Updated: Sep 22, 2022
It’s that time of the year again – spring. Our interest in life literally springs up, our moods and love life improve and many patients with bipolar disorder begin to experience their first signs of hypomania.
Call it a seasonal effect, blame it on light or the forthcoming changes in our social routines, spring appears to be a period that every bipolar and their family should keep an eye on.
So what better time than now to write about our bipolar fleas – the early warning signs of manic and depressive relapses?
I recently had an incident with my lovely dogess Iano – a beautiful and proud royal boxer. We went to my sister’s country house and Iano as usual enjoyed her time there. This time, however, before our departure I noticed some insects running over her body. A sickly dog had been around our house and somehow he managed to pass quite a handful of fleas to her. She usually keeps herself so clean that it had never occurred to me that fleas could take over her perfect body.
I tried to remove her fleas one by one but the more I was staying there the more fleas kept on coming to her. So I put her in my car and drove her quickly down my flat – far away from any infected areas. On our way there we bought some anti-flea shampoo from a pharmacy and made plans about how to disinfect her.
Iano was beginning to get irritated by the fleas but she was still happy enough on her way back. I eventually managed to remove all her fleas (one by one), and to isolate her for a good few hours in a disinfected bathroom. The next day she was taken to our vet for a routine check-up, and I kept an eye on her for possible infections for the next week or so.
She is better than ever now, and I think she even liked all the attention that she got that day.
During the entire incident, I couldn’t help thinking how similar fleas are to the bipolar symptoms that come just before manic and depressive relapses. For whatever reason, they just start cropping up on you, and if you don’t pay attention or your significant other does not pick them up, then what will usually happen is that they will start growing up on you. They will also start multiplying.
They like having company. It’s very unlikely that you will have only one symptom. The more you delay doing something about them, the worse they will get. You will eventually relapse and the consequences along with your available treatment options are likely to be far more painful than if you had been proactive about the whole situation.
Getting into the rush of doing something quickly may not be the easiest or the most pleasant thing to do. It may not even be the right time for you or your family. But if you wish to prevent your forthcoming relapse – it’s always the right time. Self-management definitely works – early on.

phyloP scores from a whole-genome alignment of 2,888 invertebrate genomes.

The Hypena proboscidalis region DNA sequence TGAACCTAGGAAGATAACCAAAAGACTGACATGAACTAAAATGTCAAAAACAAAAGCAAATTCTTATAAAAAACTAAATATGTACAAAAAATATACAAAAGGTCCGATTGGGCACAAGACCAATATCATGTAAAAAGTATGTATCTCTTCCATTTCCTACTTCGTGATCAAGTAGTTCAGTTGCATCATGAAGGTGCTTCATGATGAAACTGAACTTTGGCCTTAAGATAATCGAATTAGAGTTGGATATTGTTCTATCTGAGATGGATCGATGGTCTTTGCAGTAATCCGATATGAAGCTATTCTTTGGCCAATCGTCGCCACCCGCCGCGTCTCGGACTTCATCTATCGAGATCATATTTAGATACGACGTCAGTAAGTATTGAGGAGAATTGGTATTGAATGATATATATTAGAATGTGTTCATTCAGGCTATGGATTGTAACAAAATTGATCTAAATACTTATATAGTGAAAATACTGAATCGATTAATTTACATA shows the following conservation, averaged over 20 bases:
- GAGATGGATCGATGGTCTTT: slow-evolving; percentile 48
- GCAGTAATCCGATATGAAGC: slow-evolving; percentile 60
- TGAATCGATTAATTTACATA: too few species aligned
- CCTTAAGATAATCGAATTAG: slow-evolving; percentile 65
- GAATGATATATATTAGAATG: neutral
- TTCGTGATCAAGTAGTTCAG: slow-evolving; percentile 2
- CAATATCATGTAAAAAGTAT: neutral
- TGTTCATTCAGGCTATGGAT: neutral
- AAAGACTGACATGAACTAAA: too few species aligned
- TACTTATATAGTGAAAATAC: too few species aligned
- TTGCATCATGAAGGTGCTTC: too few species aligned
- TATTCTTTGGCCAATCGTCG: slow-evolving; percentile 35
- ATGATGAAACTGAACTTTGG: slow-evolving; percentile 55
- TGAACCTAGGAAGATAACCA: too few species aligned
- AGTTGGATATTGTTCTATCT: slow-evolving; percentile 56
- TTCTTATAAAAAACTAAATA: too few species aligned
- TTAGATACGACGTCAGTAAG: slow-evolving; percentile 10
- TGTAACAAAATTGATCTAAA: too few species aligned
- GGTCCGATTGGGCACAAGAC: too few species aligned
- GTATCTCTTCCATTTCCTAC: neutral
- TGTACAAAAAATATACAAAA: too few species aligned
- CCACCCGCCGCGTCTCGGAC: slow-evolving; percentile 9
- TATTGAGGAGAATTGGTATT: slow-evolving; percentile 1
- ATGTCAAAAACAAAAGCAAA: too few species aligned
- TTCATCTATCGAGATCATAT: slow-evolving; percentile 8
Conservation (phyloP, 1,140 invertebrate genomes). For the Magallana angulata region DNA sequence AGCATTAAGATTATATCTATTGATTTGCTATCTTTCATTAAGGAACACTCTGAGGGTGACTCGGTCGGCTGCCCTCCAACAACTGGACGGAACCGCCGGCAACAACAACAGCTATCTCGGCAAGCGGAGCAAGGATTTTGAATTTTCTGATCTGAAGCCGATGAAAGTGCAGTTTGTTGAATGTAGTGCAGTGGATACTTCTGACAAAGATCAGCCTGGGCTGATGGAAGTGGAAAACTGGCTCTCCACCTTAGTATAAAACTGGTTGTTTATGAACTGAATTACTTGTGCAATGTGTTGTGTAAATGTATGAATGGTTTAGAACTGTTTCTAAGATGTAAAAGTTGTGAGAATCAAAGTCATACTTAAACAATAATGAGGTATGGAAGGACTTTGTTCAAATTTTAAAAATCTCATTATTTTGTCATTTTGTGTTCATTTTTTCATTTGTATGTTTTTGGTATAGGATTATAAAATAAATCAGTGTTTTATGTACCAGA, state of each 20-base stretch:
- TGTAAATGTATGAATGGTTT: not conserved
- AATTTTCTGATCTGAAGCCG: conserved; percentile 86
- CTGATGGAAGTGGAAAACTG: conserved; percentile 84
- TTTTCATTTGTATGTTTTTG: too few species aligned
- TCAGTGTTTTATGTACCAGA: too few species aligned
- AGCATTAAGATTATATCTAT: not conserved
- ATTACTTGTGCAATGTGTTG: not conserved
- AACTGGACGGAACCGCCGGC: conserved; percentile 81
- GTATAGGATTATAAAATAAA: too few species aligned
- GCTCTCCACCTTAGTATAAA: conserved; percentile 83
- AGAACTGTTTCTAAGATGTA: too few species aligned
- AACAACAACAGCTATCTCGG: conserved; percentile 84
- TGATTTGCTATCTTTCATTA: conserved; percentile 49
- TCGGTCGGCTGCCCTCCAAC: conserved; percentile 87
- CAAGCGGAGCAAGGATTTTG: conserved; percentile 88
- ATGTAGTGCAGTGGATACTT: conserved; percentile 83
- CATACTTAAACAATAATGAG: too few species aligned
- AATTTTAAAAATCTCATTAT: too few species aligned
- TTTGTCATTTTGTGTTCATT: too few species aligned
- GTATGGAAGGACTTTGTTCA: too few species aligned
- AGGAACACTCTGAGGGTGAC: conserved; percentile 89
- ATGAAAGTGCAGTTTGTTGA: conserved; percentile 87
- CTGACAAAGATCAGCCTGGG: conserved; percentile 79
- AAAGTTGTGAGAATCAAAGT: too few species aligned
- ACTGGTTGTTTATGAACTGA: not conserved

There are things that you can do just by yourself to take notice of your early warning signs and to calm them down, but getting help from your family and your treatment providers are important steps to consider, and when necessary, to take. Yes, you may not want to worry your family or your therapists with every mood change or every bad or very good day that you have, but keeping them in mind and getting to them quickly is important.
I couldn’t help thinking about the pain my dear Iano would have suffered if those bloody fleas had started to grow on her. And I am so happy to see that she got through the whole ordeal almost unscratched, that I wish for every bipolar patient to keep well and to keep well by acting quickly and by having the right people and resources in place to help manage their early warning signs before they relapse.
I won’t get into the science of the bipolar early warning signs in this article. As a matter of fact, we know quite a lot about your bipolar fleas but I would like to run a little survey with you to see what changes you notice in your behavior, thinking, or mood prior to any manic or depressive relapses (use this form here).
Try to describe them in your own words – there is no need to use any psychiatric lingo. Then we can see whether we are in agreement with the literature, and I will write a bit more on what we know about the early warnings signs of bipolar disorder. I am also looking forward to your comments in our comments section.
Until our next blog post enjoy your spring life and keep an eye out for any bipolar fleas.
Dr. Yanni Malliaris